TN: Today we’re joined by Vandana Hari of Vanda Insights. She is one of the top energy market experts in the world. Can you tell us a little bit about your firm and what you do?
VH: I have been looking at the oil markets for 25 years now. I started my firm Vanda Insights, which provides global oil markets macro analysis about 4 years ago. Prior to that, I worked with Platts, which is a very well-known name in energy commodities. I looked at the pricing of crude, refined products and various other energy commodities. I covered news and analysis.
TN: Great. So it’s obvious why you’re here. Crude markets are in crisis. The big, big question is how long are we in this kind of sub $20, sub $30 zone? Generally, what’s your expectation for the length of that super depressed pricing?
VH: It’s certainly not going to be a v-shaped recovery. As we speak Brent, a benchmark crude, is trading around $22 to $23 a barrel. US WTI, another benchmark, is trading around $12 or $13 dollars a barrel. Now where do I see these going?
As we look out into May, and I’m taking into consideration a couple of factors there. One is that we are starting to see gradual reopening of the economy in Europe, the worst-hit countries Italy, Spain, France, Germany, and then we have the US and as we were discussing offline, Texas is looking to reopen. Some of the other US states are going to reopen as well. The oil markets will have a very close eye on these re-openings because they have the answer to demand revival. We are coming out of an unforeseen, unprecedented trough in global oil demand close to 30%–30 million barrels per day–of global oil demand has been destroyed. How does this go into May?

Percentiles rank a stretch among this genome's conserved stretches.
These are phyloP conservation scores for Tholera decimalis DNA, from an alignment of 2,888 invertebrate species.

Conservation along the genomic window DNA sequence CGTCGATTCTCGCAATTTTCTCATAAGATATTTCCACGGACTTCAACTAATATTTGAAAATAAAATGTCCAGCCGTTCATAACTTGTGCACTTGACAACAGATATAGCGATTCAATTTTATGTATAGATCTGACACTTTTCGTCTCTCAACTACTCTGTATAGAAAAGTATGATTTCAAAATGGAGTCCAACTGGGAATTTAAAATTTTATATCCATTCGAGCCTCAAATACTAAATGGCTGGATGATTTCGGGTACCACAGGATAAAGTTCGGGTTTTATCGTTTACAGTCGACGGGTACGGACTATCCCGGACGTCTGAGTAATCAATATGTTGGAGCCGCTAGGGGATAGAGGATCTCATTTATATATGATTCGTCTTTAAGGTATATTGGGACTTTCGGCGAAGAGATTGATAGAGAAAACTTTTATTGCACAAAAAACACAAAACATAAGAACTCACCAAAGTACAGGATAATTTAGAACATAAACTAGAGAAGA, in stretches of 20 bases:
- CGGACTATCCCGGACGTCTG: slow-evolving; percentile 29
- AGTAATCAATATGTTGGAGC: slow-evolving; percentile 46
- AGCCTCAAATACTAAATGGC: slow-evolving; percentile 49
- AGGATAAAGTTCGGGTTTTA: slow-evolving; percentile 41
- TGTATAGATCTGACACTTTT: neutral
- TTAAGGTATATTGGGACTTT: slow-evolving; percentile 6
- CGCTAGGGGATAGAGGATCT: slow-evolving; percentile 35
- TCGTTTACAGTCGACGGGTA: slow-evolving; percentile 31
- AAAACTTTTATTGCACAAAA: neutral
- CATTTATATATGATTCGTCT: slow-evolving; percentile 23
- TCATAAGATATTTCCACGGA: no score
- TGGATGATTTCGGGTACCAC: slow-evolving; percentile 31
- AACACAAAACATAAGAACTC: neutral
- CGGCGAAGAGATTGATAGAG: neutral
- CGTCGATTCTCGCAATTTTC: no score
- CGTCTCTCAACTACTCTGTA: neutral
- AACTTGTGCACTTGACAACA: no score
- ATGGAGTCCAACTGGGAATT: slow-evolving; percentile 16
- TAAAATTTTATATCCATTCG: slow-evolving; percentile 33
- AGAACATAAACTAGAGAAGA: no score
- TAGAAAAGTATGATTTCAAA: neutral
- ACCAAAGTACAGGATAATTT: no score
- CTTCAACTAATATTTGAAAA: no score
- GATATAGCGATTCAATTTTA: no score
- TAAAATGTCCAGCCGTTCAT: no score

I’m expecting a very extremely slow gradual revival. There may be a bit of an impetus and upward boost to oil prices from a gradual reopening. Nothing like what we are seeing in the stock markets, though. I think that’s where stocks and stock markets and oil are going to decouple and have already started to decouple from what I can see.
The other element is going to be supply. So OPEC and non-OPEC alliance of 23 members. 20 out of those 23 have committed to reducing production collectively by about 9.7 million barrels per day for May and June. Now typically, that sort of an announcement, which happened back on the 12th of April would have in itself boosted oil prices. But this one didn’t. Now clearly it is seen as too little too late. Nonetheless, it will start mopping up some surplus. It’s just that it will again be very slow in giving any sort of positive signals to oil because remember, oil has to work through nearly three months of oversupply and an overhang. So the glut is going to take its time to disappear.
TN: It’s a demand problem, right? It’s a supply problem, but you do have lack of demand from the government shutdowns, and then there is supply continuing to come online. All of this issue, it makes me wonder bout the shale companies. I’m curious about shale and kind of privately held independent oil companies. But I also want to learn a little bit about NOCs, the national oil companies. If you don’t mind telling us, what is your view on shale? And how do you expect the NOC’s to fare after this? Do you think they’ll thrive? Do you think they’ll cut the fat? Do you think they’ll change at all, or do you think they’ll just continue to lumber along as they have for the past whatever 70 years?